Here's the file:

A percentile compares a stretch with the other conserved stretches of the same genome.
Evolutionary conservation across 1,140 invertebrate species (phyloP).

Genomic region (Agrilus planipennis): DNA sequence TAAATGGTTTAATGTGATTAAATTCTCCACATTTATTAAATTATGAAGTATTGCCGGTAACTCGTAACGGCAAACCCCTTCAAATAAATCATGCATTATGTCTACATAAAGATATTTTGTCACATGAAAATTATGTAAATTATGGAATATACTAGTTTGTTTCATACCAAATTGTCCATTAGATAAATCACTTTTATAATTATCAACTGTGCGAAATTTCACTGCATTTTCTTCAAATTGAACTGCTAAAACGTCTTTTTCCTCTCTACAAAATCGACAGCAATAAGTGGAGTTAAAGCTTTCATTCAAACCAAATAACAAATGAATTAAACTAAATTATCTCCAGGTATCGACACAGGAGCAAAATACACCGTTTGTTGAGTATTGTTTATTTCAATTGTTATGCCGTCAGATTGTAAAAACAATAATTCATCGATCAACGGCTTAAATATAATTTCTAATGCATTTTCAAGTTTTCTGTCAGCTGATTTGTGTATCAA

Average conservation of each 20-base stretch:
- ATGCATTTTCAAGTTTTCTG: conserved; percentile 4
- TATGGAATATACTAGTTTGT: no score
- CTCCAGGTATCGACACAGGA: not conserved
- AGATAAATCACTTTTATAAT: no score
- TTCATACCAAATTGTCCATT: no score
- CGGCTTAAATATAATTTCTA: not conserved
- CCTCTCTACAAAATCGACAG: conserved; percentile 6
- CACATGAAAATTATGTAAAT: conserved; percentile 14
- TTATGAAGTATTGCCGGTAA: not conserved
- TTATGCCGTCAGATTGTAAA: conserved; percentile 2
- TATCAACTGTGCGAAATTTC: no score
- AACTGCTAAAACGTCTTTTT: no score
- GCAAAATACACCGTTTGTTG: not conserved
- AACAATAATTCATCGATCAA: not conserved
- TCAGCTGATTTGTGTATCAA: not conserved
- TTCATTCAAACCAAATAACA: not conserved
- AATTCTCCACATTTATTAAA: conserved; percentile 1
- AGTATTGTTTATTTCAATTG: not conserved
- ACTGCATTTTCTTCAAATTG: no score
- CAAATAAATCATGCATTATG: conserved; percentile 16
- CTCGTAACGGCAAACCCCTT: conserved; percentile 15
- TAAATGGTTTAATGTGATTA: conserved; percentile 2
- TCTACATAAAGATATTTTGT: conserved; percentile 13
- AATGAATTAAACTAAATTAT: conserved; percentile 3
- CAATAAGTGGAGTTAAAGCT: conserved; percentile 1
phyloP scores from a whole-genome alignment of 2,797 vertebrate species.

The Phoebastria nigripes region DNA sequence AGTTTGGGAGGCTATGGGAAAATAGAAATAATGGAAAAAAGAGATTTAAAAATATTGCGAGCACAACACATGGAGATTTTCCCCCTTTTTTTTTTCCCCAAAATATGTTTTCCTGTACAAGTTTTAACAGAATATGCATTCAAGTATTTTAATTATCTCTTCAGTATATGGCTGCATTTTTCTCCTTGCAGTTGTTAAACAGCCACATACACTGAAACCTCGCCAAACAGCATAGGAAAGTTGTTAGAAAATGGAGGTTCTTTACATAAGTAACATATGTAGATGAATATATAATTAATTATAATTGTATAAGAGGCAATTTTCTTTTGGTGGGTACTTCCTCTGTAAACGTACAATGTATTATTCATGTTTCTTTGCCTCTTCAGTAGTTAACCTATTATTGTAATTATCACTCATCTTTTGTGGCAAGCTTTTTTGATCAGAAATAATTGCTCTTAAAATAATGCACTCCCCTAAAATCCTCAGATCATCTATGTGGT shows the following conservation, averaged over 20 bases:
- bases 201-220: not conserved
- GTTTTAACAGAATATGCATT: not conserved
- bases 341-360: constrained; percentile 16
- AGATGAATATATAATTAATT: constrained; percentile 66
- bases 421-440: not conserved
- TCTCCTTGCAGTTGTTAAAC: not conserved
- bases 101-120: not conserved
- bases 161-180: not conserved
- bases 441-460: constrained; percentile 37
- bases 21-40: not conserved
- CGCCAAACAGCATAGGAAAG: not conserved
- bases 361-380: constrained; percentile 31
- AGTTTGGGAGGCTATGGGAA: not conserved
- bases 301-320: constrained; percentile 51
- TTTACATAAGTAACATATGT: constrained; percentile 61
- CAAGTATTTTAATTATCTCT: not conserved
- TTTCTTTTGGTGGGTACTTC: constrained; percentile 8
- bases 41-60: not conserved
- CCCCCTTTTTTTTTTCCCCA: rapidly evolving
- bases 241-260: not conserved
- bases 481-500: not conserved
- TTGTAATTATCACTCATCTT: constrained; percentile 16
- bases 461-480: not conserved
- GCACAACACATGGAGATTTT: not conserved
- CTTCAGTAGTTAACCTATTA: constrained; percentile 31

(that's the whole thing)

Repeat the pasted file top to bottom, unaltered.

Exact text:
A percentile compares a stretch with the other conserved stretches of the same genome.
Evolutionary conservation across 1,140 invertebrate species (phyloP).

Genomic region (Agrilus planipennis): DNA sequence TAAATGGTTTAATGTGATTAAATTCTCCACATTTATTAAATTATGAAGTATTGCCGGTAACTCGTAACGGCAAACCCCTTCAAATAAATCATGCATTATGTCTACATAAAGATATTTTGTCACATGAAAATTATGTAAATTATGGAATATACTAGTTTGTTTCATACCAAATTGTCCATTAGATAAATCACTTTTATAATTATCAACTGTGCGAAATTTCACTGCATTTTCTTCAAATTGAACTGCTAAAACGTCTTTTTCCTCTCTACAAAATCGACAGCAATAAGTGGAGTTAAAGCTTTCATTCAAACCAAATAACAAATGAATTAAACTAAATTATCTCCAGGTATCGACACAGGAGCAAAATACACCGTTTGTTGAGTATTGTTTATTTCAATTGTTATGCCGTCAGATTGTAAAAACAATAATTCATCGATCAACGGCTTAAATATAATTTCTAATGCATTTTCAAGTTTTCTGTCAGCTGATTTGTGTATCAA

Average conservation of each 20-base stretch:
- ATGCATTTTCAAGTTTTCTG: conserved; percentile 4
- TATGGAATATACTAGTTTGT: no score
- CTCCAGGTATCGACACAGGA: not conserved
- AGATAAATCACTTTTATAAT: no score
- TTCATACCAAATTGTCCATT: no score
- CGGCTTAAATATAATTTCTA: not conserved
- CCTCTCTACAAAATCGACAG: conserved; percentile 6
- CACATGAAAATTATGTAAAT: conserved; percentile 14
- TTATGAAGTATTGCCGGTAA: not conserved
- TTATGCCGTCAGATTGTAAA: conserved; percentile 2
- TATCAACTGTGCGAAATTTC: no score
- AACTGCTAAAACGTCTTTTT: no score
- GCAAAATACACCGTTTGTTG: not conserved
- AACAATAATTCATCGATCAA: not conserved
- TCAGCTGATTTGTGTATCAA: not conserved
- TTCATTCAAACCAAATAACA: not conserved
- AATTCTCCACATTTATTAAA: conserved; percentile 1
- AGTATTGTTTATTTCAATTG: not conserved
- ACTGCATTTTCTTCAAATTG: no score
- CAAATAAATCATGCATTATG: conserved; percentile 16
- CTCGTAACGGCAAACCCCTT: conserved; percentile 15
- TAAATGGTTTAATGTGATTA: conserved; percentile 2
- TCTACATAAAGATATTTTGT: conserved; percentile 13
- AATGAATTAAACTAAATTAT: conserved; percentile 3
- CAATAAGTGGAGTTAAAGCT: conserved; percentile 1
phyloP scores from a whole-genome alignment of 2,797 vertebrate species.

The Phoebastria nigripes region DNA sequence AGTTTGGGAGGCTATGGGAAAATAGAAATAATGGAAAAAAGAGATTTAAAAATATTGCGAGCACAACACATGGAGATTTTCCCCCTTTTTTTTTTCCCCAAAATATGTTTTCCTGTACAAGTTTTAACAGAATATGCATTCAAGTATTTTAATTATCTCTTCAGTATATGGCTGCATTTTTCTCCTTGCAGTTGTTAAACAGCCACATACACTGAAACCTCGCCAAACAGCATAGGAAAGTTGTTAGAAAATGGAGGTTCTTTACATAAGTAACATATGTAGATGAATATATAATTAATTATAATTGTATAAGAGGCAATTTTCTTTTGGTGGGTACTTCCTCTGTAAACGTACAATGTATTATTCATGTTTCTTTGCCTCTTCAGTAGTTAACCTATTATTGTAATTATCACTCATCTTTTGTGGCAAGCTTTTTTGATCAGAAATAATTGCTCTTAAAATAATGCACTCCCCTAAAATCCTCAGATCATCTATGTGGT shows the following conservation, averaged over 20 bases:
- bases 201-220: not conserved
- GTTTTAACAGAATATGCATT: not conserved
- bases 341-360: constrained; percentile 16
- AGATGAATATATAATTAATT: constrained; percentile 66
- bases 421-440: not conserved
- TCTCCTTGCAGTTGTTAAAC: not conserved
- bases 101-120: not conserved
- bases 161-180: not conserved
- bases 441-460: constrained; percentile 37
- bases 21-40: not conserved
- CGCCAAACAGCATAGGAAAG: not conserved
- bases 361-380: constrained; percentile 31
- AGTTTGGGAGGCTATGGGAA: not conserved
- bases 301-320: constrained; percentile 51
- TTTACATAAGTAACATATGT: constrained; percentile 61
- CAAGTATTTTAATTATCTCT: not conserved
- TTTCTTTTGGTGGGTACTTC: constrained; percentile 8
- bases 41-60: not conserved
- CCCCCTTTTTTTTTTCCCCA: rapidly evolving
- bases 241-260: not conserved
- bases 481-500: not conserved
- TTGTAATTATCACTCATCTT: constrained; percentile 16
- bases 461-480: not conserved
- GCACAACACATGGAGATTTT: not conserved
- CTTCAGTAGTTAACCTATTA: constrained; percentile 31